We finish off our Introduction to Electronic Components series with the voltage regulator, which is a useful little thing. Sometimes, you have more voltage than you need—say, when you’re working with a 9 volt battery but you need 5 volts for your circuit. Also, if your project is especially finicky, they can also take in a fluctuating amount of voltage and emit a perfectly constant value.
If you’re looking for more about other components (say…diodes, buttons and switches, resistors, etc etc) check out the whole playlist!
Part of what we at the Science of Music love about DIY electronics is the tinkering aspect of it. It’s the idea that you can take an everyday object and just…flip the script a little bit to create something new entirely. That’s the spirit with which we present this video project.
We looked at a Starbucks cup and, with just some magnets, a coil of wire, some tape we saw how you could “flip the script” to create a working speaker. Plus, it’s a good excuse to get yourself a frappuccino*.
(*Note: not an action we recommend in January. Unless you’re close to or within the Southern Hemisphere. In which case: Hi, can we come visit?)
Resistors…resist. It’s what they do. Well, they don’t resist everything. They won’t help you resist the temptations of the dark side, for example. But these little guys are useful components when it comes to regulating the amount of electricity with which you want to work.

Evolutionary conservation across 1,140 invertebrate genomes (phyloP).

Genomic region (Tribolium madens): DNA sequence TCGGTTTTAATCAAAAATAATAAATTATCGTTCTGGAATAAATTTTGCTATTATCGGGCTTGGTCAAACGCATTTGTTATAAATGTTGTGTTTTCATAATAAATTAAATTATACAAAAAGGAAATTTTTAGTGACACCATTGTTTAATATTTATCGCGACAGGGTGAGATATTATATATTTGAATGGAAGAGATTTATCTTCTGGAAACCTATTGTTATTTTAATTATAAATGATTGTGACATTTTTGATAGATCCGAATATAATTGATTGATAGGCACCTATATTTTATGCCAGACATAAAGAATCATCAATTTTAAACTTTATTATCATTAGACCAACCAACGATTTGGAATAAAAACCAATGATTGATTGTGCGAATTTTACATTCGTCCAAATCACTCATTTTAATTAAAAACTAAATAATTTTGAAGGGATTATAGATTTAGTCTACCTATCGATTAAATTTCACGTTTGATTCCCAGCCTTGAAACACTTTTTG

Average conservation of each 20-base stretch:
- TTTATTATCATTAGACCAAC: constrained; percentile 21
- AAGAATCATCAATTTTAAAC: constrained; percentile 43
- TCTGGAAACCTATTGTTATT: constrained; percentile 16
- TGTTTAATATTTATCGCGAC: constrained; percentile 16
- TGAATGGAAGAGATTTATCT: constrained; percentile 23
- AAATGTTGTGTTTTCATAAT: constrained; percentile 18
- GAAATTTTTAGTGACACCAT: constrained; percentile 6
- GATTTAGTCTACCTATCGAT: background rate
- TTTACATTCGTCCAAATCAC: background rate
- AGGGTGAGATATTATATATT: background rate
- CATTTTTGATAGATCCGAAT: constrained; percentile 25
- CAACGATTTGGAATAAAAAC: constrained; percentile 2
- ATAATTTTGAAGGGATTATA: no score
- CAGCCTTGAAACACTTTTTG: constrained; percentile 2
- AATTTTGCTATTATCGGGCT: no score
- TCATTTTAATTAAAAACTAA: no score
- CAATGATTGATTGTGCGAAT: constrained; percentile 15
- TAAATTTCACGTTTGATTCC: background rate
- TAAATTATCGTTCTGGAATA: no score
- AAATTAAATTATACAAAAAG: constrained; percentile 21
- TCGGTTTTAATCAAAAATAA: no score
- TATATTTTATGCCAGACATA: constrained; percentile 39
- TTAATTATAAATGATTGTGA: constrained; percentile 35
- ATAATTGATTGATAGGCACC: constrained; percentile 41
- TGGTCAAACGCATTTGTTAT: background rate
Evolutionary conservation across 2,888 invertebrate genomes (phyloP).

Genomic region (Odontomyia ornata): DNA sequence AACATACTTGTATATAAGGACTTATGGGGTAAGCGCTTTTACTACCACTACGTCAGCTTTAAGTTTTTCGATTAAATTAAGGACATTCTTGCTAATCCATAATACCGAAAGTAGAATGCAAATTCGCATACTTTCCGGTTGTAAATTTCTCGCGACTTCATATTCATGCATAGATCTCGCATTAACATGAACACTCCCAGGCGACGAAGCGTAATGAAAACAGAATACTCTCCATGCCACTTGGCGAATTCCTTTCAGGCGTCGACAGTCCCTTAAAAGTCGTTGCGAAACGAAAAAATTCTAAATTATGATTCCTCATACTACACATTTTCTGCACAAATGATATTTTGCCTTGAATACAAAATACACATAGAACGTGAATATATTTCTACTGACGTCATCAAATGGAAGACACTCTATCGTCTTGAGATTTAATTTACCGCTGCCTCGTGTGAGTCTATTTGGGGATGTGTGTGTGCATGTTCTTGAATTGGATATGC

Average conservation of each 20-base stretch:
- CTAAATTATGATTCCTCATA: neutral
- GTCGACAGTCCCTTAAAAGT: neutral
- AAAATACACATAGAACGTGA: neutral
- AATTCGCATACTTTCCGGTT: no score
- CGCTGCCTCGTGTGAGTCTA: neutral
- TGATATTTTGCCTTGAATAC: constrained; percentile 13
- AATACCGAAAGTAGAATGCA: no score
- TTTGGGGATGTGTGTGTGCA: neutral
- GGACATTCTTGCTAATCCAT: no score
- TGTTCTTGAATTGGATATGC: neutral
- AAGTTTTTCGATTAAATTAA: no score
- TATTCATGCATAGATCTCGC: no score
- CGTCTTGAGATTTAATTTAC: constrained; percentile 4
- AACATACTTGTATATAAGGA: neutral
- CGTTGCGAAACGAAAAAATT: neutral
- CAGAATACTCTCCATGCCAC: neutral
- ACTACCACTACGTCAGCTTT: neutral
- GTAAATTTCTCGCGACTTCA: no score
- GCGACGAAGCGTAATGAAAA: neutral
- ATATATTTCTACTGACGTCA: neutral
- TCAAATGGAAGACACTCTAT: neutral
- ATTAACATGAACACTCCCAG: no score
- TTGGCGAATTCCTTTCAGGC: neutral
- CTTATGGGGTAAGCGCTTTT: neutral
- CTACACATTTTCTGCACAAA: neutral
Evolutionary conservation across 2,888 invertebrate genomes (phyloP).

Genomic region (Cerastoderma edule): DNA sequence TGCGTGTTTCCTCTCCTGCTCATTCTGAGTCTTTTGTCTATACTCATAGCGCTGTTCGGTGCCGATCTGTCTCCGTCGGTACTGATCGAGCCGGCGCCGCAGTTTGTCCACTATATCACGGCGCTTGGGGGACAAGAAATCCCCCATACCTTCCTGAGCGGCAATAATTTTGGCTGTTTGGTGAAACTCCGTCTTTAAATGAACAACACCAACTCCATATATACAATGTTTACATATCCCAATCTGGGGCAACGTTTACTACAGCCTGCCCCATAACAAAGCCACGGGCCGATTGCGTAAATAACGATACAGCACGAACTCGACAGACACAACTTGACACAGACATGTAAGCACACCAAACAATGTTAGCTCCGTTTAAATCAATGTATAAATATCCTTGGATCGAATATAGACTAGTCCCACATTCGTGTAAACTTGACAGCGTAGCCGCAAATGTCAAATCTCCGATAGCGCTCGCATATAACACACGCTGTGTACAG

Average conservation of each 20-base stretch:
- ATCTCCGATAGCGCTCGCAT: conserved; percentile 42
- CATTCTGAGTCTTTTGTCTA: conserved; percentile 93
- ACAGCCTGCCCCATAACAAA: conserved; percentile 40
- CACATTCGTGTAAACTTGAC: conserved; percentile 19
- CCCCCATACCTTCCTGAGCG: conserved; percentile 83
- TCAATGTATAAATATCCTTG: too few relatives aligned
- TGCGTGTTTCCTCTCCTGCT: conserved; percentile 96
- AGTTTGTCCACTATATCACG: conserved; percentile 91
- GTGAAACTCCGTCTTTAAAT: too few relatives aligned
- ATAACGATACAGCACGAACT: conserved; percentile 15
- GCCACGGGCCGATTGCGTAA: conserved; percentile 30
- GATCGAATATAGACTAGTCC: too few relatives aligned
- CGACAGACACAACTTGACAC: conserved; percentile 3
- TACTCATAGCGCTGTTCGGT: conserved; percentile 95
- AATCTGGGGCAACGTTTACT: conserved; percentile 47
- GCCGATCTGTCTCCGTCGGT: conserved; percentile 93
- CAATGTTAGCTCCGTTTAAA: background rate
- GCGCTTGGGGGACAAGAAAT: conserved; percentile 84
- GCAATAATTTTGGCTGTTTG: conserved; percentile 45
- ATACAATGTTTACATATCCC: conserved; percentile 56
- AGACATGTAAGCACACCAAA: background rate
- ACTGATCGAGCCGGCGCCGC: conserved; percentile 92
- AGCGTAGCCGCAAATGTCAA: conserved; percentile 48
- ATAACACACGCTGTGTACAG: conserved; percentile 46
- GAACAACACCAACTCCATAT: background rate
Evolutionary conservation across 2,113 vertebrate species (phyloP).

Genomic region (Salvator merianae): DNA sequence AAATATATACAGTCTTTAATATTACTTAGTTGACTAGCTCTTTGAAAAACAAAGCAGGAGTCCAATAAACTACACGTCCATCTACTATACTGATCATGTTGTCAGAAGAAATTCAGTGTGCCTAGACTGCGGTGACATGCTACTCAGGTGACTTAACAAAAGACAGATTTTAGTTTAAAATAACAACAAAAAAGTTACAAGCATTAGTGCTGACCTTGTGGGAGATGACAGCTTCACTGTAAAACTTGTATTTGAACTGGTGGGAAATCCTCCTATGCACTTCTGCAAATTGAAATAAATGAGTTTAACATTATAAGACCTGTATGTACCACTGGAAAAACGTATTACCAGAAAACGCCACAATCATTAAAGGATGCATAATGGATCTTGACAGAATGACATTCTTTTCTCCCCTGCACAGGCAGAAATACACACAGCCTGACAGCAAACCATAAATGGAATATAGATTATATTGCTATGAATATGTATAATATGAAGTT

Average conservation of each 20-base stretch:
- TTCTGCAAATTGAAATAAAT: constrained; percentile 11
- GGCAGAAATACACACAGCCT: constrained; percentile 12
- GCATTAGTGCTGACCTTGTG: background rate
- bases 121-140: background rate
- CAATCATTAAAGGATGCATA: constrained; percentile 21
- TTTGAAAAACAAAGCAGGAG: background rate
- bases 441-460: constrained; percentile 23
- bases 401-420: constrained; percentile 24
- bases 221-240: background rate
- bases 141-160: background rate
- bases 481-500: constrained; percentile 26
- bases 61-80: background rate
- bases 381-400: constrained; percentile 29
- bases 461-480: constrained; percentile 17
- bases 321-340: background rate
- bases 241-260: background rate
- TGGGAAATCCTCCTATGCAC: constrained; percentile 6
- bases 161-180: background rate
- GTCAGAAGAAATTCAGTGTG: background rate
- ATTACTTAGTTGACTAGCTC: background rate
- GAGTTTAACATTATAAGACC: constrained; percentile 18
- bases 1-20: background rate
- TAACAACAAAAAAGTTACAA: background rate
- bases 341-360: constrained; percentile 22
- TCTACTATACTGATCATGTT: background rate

Interested in more? Check out our full playlist here.
*Singing* The quarter inch tip is connected to the…positive! The sleeve is connected to the…ground wire!
Okay, we at the Science of Music are nerdy but we’re not quite that nerdy, we swear. But understanding cables and interconnections will help every musician who has to deal with gear. From XLR to RCA to the immortal midi cable (which has two unused pins…seriously, check it out), having an understanding of gear, mic, line, and insert cables will make your life infinitely easier.
Written and Directed by Nick Dooley and Travis Kaufman
Produced with support from The National Science Foundation